Do Your Part. #BeCyberSmart.

Why Cyber-Smart?

Being Cyber Smart
Being Layman
  • Awareness of ongoing cyber attacks
  • Not easy to be phished
  • Can fight the vulnerability
  • Less danger of data loss
  • Less aware of tech and threats
  • Easily tricked by various ways
  • Opens or replies to SPAM emails without confirmation
  • More danger or data theft.

Cybersecurity Awareness Month

In its 18th year, Cybersecurity Awareness Month continues to talk about the importance of cybersecurity throughout the United States, ensuring that all individuals have access to the resources they need to be safer and more secure online.

Fight the Phish

Don't succumb to peer pressure. The majority of emails that induce a sense of urgency or anxiety are phony. Take your time, read the entire email, and be wary: double-check the "from" address to ensure it's authentic.

Please stop and think about it. Before responding, have a look at the email. Is it surprising? Is the request logical? Contact the sender independently by phone or email (not replying to the email) when in doubt.


All in all, U.S. Environmental Protection Agency (EPA) is investigating hackers' potential to take control of pumps, valves, and hydrants and operate them, or to deliver inaccurate operational and water quality information to water system operators, endangering pipe integrity, water quality, and fire protection.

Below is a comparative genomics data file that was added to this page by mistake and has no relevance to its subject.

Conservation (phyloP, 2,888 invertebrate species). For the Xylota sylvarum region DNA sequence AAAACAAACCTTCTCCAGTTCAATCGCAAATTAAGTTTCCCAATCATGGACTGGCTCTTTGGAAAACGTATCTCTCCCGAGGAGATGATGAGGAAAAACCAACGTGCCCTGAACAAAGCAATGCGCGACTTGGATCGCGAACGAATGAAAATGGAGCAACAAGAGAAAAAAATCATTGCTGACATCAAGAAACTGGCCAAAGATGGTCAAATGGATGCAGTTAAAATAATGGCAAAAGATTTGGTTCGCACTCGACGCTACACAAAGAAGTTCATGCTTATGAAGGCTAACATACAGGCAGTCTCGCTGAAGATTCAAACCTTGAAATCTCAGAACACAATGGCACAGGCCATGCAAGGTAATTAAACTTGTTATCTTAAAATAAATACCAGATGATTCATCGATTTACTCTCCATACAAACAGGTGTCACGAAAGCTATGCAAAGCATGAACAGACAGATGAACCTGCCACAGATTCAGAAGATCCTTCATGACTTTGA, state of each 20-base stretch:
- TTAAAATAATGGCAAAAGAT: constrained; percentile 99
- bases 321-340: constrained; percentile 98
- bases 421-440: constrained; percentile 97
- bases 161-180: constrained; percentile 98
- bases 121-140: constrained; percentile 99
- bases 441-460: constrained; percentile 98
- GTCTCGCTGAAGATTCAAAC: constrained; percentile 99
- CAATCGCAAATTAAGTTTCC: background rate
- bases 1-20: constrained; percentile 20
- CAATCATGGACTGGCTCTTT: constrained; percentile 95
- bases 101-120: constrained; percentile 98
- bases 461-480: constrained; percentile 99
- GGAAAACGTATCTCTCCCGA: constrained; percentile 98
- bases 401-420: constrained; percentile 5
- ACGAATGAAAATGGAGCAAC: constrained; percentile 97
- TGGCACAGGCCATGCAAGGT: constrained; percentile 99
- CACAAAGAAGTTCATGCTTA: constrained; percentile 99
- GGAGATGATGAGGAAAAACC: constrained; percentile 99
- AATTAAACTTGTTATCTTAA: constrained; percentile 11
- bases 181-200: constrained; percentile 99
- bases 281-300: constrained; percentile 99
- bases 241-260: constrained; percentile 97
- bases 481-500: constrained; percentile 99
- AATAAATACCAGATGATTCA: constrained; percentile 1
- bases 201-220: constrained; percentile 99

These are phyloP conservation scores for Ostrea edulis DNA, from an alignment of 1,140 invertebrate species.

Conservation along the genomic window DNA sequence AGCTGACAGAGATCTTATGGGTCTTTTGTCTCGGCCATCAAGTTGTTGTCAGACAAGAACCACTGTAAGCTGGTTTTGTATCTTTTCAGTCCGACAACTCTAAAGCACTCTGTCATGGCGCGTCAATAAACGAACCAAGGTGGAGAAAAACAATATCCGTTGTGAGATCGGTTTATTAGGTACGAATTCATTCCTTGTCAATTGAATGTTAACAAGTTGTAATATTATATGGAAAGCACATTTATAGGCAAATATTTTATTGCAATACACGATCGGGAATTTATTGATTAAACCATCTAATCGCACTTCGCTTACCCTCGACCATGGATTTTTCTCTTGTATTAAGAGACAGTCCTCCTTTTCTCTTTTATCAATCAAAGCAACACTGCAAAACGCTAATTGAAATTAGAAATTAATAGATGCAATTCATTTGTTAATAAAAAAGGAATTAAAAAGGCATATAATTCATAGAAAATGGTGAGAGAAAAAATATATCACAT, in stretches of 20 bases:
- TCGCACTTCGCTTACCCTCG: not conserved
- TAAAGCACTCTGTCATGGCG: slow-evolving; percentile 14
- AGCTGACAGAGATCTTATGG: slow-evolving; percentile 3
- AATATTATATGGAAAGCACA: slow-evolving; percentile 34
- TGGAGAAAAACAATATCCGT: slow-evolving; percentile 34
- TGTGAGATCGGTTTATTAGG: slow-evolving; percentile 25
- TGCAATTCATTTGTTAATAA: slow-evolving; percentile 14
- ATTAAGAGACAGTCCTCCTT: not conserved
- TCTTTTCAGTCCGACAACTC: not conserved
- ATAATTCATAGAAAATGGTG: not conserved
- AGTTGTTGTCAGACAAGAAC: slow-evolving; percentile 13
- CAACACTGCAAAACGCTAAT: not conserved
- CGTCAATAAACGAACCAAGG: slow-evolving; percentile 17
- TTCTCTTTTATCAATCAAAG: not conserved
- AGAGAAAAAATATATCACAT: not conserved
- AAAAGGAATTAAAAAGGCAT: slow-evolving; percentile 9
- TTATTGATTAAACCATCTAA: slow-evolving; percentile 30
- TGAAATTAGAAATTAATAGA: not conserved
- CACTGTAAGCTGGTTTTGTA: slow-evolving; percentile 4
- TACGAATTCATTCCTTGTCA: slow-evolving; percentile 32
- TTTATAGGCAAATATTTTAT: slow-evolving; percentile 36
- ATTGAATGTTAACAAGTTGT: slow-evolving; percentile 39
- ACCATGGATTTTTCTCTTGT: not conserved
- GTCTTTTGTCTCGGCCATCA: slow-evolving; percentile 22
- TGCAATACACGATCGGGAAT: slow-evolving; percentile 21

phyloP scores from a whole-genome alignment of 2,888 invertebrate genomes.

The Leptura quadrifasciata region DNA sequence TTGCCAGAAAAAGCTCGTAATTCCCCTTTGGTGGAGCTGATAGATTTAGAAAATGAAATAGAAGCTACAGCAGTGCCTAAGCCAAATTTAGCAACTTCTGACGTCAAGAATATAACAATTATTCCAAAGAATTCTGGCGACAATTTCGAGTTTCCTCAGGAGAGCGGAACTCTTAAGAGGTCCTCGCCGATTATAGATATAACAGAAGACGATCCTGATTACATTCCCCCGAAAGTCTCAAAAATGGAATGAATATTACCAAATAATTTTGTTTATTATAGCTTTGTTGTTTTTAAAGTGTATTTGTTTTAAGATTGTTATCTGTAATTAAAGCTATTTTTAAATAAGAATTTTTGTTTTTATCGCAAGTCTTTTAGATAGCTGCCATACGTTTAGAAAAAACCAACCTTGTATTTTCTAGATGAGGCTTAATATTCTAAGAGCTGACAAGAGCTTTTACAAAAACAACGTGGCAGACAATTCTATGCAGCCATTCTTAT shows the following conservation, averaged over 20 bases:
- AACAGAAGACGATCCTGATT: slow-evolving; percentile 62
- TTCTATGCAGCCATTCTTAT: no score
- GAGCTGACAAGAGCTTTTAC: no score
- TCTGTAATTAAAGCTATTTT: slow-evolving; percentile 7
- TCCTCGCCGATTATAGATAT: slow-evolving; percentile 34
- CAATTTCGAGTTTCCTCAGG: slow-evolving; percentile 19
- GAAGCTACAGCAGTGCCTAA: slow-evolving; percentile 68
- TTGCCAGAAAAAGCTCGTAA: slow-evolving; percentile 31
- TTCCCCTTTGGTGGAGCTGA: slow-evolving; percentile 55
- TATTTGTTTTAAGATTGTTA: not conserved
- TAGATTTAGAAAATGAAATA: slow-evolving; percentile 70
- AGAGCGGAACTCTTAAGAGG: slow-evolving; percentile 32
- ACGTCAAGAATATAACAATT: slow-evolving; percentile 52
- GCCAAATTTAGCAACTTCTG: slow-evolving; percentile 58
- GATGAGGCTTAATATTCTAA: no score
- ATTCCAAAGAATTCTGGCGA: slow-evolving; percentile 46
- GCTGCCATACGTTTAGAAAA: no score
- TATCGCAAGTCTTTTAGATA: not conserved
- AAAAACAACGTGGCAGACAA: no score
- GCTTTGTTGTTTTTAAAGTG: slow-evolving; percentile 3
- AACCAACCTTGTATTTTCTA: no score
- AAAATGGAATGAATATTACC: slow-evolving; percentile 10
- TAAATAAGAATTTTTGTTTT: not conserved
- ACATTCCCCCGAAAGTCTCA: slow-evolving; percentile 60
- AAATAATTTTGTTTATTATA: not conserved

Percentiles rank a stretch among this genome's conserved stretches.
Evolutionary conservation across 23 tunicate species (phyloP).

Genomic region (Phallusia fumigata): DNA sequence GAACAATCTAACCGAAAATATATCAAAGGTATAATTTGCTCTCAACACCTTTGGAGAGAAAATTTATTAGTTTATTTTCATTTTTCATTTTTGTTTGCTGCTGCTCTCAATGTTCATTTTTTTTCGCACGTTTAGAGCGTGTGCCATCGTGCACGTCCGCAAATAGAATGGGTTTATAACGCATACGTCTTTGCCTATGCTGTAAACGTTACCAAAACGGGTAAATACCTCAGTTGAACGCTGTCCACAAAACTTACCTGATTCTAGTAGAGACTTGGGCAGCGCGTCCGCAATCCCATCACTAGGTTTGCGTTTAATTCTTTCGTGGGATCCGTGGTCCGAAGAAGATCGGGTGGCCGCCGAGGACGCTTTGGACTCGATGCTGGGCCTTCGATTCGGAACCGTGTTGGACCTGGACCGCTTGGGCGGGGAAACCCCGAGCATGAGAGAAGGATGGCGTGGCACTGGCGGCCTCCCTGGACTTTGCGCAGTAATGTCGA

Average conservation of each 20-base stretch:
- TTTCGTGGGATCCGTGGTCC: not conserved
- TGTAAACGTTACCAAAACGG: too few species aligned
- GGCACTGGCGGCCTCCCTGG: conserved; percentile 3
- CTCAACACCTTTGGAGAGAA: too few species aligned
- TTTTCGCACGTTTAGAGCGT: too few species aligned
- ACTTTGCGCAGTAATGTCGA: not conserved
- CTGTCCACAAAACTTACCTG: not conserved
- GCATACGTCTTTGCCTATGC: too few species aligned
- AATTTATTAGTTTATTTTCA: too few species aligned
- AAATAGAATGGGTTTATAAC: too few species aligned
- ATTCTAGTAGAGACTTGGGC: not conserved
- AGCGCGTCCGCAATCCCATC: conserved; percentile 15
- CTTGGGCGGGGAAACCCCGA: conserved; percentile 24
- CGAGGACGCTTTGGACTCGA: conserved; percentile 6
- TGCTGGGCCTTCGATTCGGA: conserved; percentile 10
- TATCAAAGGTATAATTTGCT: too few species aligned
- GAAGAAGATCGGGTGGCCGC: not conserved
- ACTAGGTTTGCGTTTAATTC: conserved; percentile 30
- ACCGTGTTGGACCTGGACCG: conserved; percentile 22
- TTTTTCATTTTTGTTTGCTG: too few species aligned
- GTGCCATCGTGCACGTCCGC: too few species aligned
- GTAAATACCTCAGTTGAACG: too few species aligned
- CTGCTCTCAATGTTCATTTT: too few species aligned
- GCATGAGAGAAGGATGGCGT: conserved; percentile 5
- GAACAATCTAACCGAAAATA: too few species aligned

The findings of this research will be incorporated into future EPA guidance, tools, and training. The water sector, like other essential infrastructure, can be a target of cybersecurity threats and risks. Water and wastewater companies must implement cybersecurity methodologies.

Have you noticed how frequently security breaches, data theft, and privacy violations are in the front these days? Perhaps you or anyone you know has been a victim of cyber fraudsters who has taken personal information, banking credentials, or other sensitive information.

As these types of situations grow more common, it’s inevitable to be more aware.